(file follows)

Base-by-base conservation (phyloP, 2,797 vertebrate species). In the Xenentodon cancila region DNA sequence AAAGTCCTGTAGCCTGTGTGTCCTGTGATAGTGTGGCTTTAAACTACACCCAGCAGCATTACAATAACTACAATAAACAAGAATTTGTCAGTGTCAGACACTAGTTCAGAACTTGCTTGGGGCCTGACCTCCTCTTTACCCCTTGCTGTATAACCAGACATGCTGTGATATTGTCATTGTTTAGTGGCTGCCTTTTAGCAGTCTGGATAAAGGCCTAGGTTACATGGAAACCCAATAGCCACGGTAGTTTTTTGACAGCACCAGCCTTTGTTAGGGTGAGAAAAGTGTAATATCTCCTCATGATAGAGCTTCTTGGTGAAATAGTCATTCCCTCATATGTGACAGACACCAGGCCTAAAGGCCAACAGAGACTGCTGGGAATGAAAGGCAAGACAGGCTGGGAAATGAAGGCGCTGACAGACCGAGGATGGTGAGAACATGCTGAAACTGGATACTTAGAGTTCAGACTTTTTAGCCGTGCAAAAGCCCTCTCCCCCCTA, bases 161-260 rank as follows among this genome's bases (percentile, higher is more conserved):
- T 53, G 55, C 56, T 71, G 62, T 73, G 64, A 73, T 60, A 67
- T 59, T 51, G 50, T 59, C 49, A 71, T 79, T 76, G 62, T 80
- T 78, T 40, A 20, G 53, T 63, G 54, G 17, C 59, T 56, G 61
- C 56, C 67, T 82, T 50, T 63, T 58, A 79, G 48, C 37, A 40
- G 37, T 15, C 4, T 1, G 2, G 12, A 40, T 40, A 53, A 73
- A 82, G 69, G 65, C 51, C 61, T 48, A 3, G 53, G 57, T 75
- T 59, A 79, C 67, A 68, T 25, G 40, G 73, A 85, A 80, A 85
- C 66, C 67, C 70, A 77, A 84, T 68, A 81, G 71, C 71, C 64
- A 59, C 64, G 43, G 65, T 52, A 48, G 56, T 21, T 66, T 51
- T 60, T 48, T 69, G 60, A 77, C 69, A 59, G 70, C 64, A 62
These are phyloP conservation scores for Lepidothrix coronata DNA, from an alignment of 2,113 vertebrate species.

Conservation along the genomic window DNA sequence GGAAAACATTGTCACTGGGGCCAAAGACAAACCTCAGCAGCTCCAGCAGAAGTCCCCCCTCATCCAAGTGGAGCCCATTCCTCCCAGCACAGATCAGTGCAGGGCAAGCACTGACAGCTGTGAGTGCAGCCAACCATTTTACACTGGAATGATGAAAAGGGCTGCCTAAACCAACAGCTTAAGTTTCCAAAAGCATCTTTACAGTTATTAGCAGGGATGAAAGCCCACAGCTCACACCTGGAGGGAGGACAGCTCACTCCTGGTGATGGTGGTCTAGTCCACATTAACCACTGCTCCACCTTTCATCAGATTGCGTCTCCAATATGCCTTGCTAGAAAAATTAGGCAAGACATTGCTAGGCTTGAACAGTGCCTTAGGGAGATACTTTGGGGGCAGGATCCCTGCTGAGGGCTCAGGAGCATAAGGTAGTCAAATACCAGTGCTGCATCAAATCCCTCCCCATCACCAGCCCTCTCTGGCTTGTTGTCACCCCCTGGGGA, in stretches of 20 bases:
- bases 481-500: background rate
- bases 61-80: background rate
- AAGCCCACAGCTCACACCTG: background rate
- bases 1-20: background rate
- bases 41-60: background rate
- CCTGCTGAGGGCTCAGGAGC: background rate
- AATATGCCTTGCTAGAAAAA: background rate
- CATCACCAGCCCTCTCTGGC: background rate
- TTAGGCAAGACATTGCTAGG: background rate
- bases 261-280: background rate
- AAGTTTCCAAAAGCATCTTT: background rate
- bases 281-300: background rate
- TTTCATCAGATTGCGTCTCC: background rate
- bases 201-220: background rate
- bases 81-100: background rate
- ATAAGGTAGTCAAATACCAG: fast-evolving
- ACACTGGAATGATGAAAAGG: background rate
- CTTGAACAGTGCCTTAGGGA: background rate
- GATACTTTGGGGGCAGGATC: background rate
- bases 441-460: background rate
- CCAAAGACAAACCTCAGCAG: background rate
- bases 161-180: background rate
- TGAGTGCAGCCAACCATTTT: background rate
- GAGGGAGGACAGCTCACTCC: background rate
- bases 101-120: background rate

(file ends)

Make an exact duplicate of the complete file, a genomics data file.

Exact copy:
Base-by-base conservation (phyloP, 2,797 vertebrate species). In the Xenentodon cancila region DNA sequence AAAGTCCTGTAGCCTGTGTGTCCTGTGATAGTGTGGCTTTAAACTACACCCAGCAGCATTACAATAACTACAATAAACAAGAATTTGTCAGTGTCAGACACTAGTTCAGAACTTGCTTGGGGCCTGACCTCCTCTTTACCCCTTGCTGTATAACCAGACATGCTGTGATATTGTCATTGTTTAGTGGCTGCCTTTTAGCAGTCTGGATAAAGGCCTAGGTTACATGGAAACCCAATAGCCACGGTAGTTTTTTGACAGCACCAGCCTTTGTTAGGGTGAGAAAAGTGTAATATCTCCTCATGATAGAGCTTCTTGGTGAAATAGTCATTCCCTCATATGTGACAGACACCAGGCCTAAAGGCCAACAGAGACTGCTGGGAATGAAAGGCAAGACAGGCTGGGAAATGAAGGCGCTGACAGACCGAGGATGGTGAGAACATGCTGAAACTGGATACTTAGAGTTCAGACTTTTTAGCCGTGCAAAAGCCCTCTCCCCCCTA, bases 161-260 rank as follows among this genome's bases (percentile, higher is more conserved):
- T 53, G 55, C 56, T 71, G 62, T 73, G 64, A 73, T 60, A 67
- T 59, T 51, G 50, T 59, C 49, A 71, T 79, T 76, G 62, T 80
- T 78, T 40, A 20, G 53, T 63, G 54, G 17, C 59, T 56, G 61
- C 56, C 67, T 82, T 50, T 63, T 58, A 79, G 48, C 37, A 40
- G 37, T 15, C 4, T 1, G 2, G 12, A 40, T 40, A 53, A 73
- A 82, G 69, G 65, C 51, C 61, T 48, A 3, G 53, G 57, T 75
- T 59, A 79, C 67, A 68, T 25, G 40, G 73, A 85, A 80, A 85
- C 66, C 67, C 70, A 77, A 84, T 68, A 81, G 71, C 71, C 64
- A 59, C 64, G 43, G 65, T 52, A 48, G 56, T 21, T 66, T 51
- T 60, T 48, T 69, G 60, A 77, C 69, A 59, G 70, C 64, A 62
These are phyloP conservation scores for Lepidothrix coronata DNA, from an alignment of 2,113 vertebrate species.

Conservation along the genomic window DNA sequence GGAAAACATTGTCACTGGGGCCAAAGACAAACCTCAGCAGCTCCAGCAGAAGTCCCCCCTCATCCAAGTGGAGCCCATTCCTCCCAGCACAGATCAGTGCAGGGCAAGCACTGACAGCTGTGAGTGCAGCCAACCATTTTACACTGGAATGATGAAAAGGGCTGCCTAAACCAACAGCTTAAGTTTCCAAAAGCATCTTTACAGTTATTAGCAGGGATGAAAGCCCACAGCTCACACCTGGAGGGAGGACAGCTCACTCCTGGTGATGGTGGTCTAGTCCACATTAACCACTGCTCCACCTTTCATCAGATTGCGTCTCCAATATGCCTTGCTAGAAAAATTAGGCAAGACATTGCTAGGCTTGAACAGTGCCTTAGGGAGATACTTTGGGGGCAGGATCCCTGCTGAGGGCTCAGGAGCATAAGGTAGTCAAATACCAGTGCTGCATCAAATCCCTCCCCATCACCAGCCCTCTCTGGCTTGTTGTCACCCCCTGGGGA, in stretches of 20 bases:
- bases 481-500: background rate
- bases 61-80: background rate
- AAGCCCACAGCTCACACCTG: background rate
- bases 1-20: background rate
- bases 41-60: background rate
- CCTGCTGAGGGCTCAGGAGC: background rate
- AATATGCCTTGCTAGAAAAA: background rate
- CATCACCAGCCCTCTCTGGC: background rate
- TTAGGCAAGACATTGCTAGG: background rate
- bases 261-280: background rate
- AAGTTTCCAAAAGCATCTTT: background rate
- bases 281-300: background rate
- TTTCATCAGATTGCGTCTCC: background rate
- bases 201-220: background rate
- bases 81-100: background rate
- ATAAGGTAGTCAAATACCAG: fast-evolving
- ACACTGGAATGATGAAAAGG: background rate
- CTTGAACAGTGCCTTAGGGA: background rate
- GATACTTTGGGGGCAGGATC: background rate
- bases 441-460: background rate
- CCAAAGACAAACCTCAGCAG: background rate
- bases 161-180: background rate
- TGAGTGCAGCCAACCATTTT: background rate
- GAGGGAGGACAGCTCACTCC: background rate
- bases 101-120: background rate